04/12/2011, 00.00
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Beijing and New Delhi to discuss bilateral economic relations at BRICS summit

Indo-Chinese relations are crucial according to Indian Prime Minister Manmohan Singh, who left today for Sanya (Hainan Province) for the BRICS summit (Brazil, Russia, India, China and South Africa) where recent developments in the Persian Gulf and North Africa will be discussed.

New Delhi (AsiaNews/Agencies) – Indian Prime Minister Manmohan left this morning for China for the upcoming summit of emerging economies, which include Brazil, Russia, India, China and South Africa (also known as the BRICS). Participants will discuss the crisis in the Persian Gulf states and North Africa. The goal is to coordinate efforts on major issues like energy and food security. Singh’s visit will also be an opportunity for New Delhi and Beijing to boost economic ties.

The BRICS group of nations has acquired a special significance since at present all of its members are in both the G-20 group and on the United Nations Security Council.

China is India's largest trading partner, but the trade relationship is very unbalanced. In fact, India's primary export to China is iron ore, whilst India is import dependent on China.

For New Delhi, “One of the demands is to open up the Chinese markets to India. Otherwise the trade balance is very much in favour of China," said Samiran Chakraborty, regional head of research for India at Standard Chartered Bank.

Before boarding his plane for Sanya, where the summit is being held, Singh said he was looking forward to his meeting with the Chinese President Hu Jintao.

“The India-China relationship is a key relationship which has now acquired global significance," the Prime Minister said.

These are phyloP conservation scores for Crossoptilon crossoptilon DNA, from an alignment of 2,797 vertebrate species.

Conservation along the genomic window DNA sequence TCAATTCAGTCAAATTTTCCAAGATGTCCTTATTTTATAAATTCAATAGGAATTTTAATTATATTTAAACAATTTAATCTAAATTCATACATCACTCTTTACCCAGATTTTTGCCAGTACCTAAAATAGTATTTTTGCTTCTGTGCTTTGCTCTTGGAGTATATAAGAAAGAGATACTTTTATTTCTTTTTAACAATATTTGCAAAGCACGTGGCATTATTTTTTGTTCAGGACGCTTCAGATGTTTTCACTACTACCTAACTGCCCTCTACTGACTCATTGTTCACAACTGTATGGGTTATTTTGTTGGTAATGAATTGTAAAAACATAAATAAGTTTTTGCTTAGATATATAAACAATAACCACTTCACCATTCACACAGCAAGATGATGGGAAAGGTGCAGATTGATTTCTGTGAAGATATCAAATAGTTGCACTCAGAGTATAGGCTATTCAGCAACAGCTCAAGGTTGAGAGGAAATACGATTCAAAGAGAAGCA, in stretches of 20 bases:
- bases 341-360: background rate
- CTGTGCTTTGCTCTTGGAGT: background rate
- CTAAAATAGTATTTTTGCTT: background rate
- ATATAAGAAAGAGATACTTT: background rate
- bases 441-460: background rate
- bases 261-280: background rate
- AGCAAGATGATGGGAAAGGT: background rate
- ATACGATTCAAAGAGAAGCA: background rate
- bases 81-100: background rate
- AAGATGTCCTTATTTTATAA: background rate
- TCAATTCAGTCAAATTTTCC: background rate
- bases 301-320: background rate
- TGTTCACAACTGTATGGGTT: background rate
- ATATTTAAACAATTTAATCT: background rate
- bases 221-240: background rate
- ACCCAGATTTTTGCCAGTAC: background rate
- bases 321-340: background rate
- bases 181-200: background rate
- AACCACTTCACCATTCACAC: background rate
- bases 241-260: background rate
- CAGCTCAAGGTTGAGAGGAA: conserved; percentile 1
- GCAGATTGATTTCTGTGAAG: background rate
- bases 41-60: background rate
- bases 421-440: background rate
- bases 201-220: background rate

In December, the two countries agreed to increase bilateral trade to US$ 100 billion by 2015, up from US$ 60 billion in 2010.

Beijing and New Delhi also share an interest in South Africa’s coal. The African nation supplied 20.2 million metric tonnes of the fuel in the 12 months ending March 2011 to India, up from 18.72 million a year earlier. China’s imports from South Africa rose 13 per cent to 451,391 tonnes in March.

There are doubts however about South African membership in BRICS after Chinese Foreign Minister Yang Jiechi invited Pretoria to join last year, because other stronger emerging economies like South Korea were left out (see “China and Russia to invite South Africa into BRIC to help their expansion,” in AsiaNews, 5 January 2011)

For many analysts, the motivation behind the decision to include South Africa was more political than economic. For countries like China, the African nation is a privileged entry point for the whole of the continent, at the expense of the United States, which recently decided to strengthen its presence in Africa.

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